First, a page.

Ropa Blanca / White Clothing 2018

Ropa Blanca / White Clothing 2018

I will follow mysterious cotton blankets found in caves wrapping mummies. Theses mummies belonged to the Guane people, an indigenous group from Colombia.  I grew up surrounded by the mountains where these caves-cemeteries were found. As a child, I heard about these archeological finds but I never really saw any of them. Later on, when I became an adult and an artist I decided to research about these renowned blankets and is where the story started.

Ropa Blanca (White Clothing) is an art project inspired by a cotton textile created by a group of rural women in Colombia. These women have revived partial knowledge of the ancestral techniques of growing, spinning, and weaving of the Guane People, an indigenous group that no longer exists. The project aims to explore the various moments and stories associated with this type of hand-crafted canvas.

The Unproductive People / Improductividad

Embroidery on hand-craft cotton textile, 32″ x 51″, 2018 / Bordado sobre lienzo de algodón artesanal, 83 cm x 130 cm, 2108

*It is a quote from Memorias de Hacienda, 1847, Florentino Gonzalez, State Secretary for the Treasury Desk of the Nueva Granada Government (today it is Colombia) This quote was found in the article “Santander, el algodón y los tejidos del siglo XIX” by Pierre Raymond, Ph.D., and published in Revista Credencial, 2015.

Wrapped & Covered / Envuelto, revestido y recubierto 

Inkjet print on semi – gloss paper, (2) x 41” x 61”, 2018 / Impresión inkjet sobre papel semi-brillante, (2) x 105 cm x 155 cm, 2018

White Clothing / Ropa blanca

Installation, hand-crafted cotton textile, stop-motion animation, sublimation on textile, dimensions variable, 2018 / Instalación, textile artesanal de algodón, animación stop-motion, sublimación sobre textil, dimensiones variables, 2018

Yarn / Madeja, stop-motion animation, 2018
Spinner / Hilandera, stop-motion animation, 2’02”, 2018
musical composition: Carolina Silva

Second Skin Performance / Performance Segunda piel

The garments tracing the surface of the body are often considered to be second skins, and the patterns covering them always say something about the wearer.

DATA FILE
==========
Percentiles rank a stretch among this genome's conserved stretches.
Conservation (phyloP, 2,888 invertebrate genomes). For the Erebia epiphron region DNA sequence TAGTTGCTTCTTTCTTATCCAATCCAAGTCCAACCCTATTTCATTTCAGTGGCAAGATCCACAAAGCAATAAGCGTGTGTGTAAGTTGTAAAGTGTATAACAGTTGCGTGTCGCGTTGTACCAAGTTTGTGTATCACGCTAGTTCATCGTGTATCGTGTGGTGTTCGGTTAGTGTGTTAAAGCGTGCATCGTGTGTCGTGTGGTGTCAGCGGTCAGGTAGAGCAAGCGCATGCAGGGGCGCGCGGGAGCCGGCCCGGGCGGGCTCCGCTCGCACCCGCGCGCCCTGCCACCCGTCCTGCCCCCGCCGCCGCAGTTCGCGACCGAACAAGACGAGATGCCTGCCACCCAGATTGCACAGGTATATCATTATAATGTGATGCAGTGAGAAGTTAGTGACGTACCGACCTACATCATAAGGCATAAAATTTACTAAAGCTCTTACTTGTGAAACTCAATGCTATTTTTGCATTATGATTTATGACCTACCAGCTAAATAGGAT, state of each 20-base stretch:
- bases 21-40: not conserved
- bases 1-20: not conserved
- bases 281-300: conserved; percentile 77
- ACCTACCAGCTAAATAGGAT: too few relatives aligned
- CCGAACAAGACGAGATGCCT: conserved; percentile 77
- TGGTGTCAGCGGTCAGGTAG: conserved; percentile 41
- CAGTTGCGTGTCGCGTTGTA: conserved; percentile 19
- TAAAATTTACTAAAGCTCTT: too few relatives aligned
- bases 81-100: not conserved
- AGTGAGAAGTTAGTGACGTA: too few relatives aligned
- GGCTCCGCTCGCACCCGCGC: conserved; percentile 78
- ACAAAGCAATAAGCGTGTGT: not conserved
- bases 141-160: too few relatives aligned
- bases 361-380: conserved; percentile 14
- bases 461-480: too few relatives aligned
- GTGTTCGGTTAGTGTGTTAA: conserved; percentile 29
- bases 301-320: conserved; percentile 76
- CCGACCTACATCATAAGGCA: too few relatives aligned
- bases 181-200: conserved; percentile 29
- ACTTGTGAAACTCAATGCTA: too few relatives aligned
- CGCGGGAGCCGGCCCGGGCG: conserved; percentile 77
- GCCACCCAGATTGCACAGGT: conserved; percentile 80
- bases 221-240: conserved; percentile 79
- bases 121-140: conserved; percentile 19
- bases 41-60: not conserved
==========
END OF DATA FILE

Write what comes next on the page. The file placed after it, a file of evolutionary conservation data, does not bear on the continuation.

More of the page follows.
Bradley Quinn
Second Skin / Segunda piel, performance, 3′ 23″, 2018
Dancer: Camila Silva, musical composition: Carolina Silva


Textiles are powerful objects that can reveal much about politics, power dynamics, the economy, culture, and society. By exploring the small stories of textiles intertwined in our daily lives, I seek to create pieces that tell a story and provoke thought. For instance, in my project, Ropa Blanca (White Clothing), I utilized textiles as my primary art material, leading me to explore sculpture, installation, drawing, and photography.

For this project, I used a hand-crafted cotton canvas made by a group of rural women near the city where I grew up in Colombia. These women worked to recover the ancestral knowledge of weaving, cultivating, and spinning cotton. Initially, the indigenous Guane people in the northeast region of the Colombian Andes created a similar textile for their blankets. The Guane blankets, which were exquisitely woven and decorated for funeral rituals, were considered unproductive by the colonial powers, who imposed a European system of slavery and exploitation that denigrated indigenous practices. The white cotton canvas, which the indigenous and dispossessed peasants used, became a social code that identified people experiencing poverty.

Over time, knowledge of the fabric faded, with only a few remnants of the technique still carried on by some rural women of the region. These women used the fabric to strain the pulp to make guava jelly candy, which is how this knowledge did not disappear completely.

I am particularly interested in the material’s potency and connotations; in each piece, I explore the cotton canvas in its different stages, from cotton crop to finished textiles. I also explore its multiple functions, such as ritual objects, garments, and blankets, and their tactile and visual qualities.


I would like to thank and acknowledge the weavers and members from CORPOLIENZO in Charalá, Colombia, who opened their weaving studio in 2007 and shared their knowledge with me. This project came to life 11 years later. First, in 2007, it was an attempt at a documentary, and then, in 2018, it became a visual arts project. I was able to buy their textiles and incorporate them into the Ropa Blanca Project.


Quiero agradecer y reconocer a las tejedoras y miembros de CORPOLIENZO en Charalá, Colombia, quienes en el 2007 abrieron su taller de tejido y compartieron su conocimiento conmigo. Este proyecto finalmente se consolida 11 años después. Primero en el 2007 intentó ser un documental y después en el 2018 se materializó en un proyecto de artes plásticas. Fue posible comprar sus textiles e incorporarlos en el proyecto Ropa Blanca.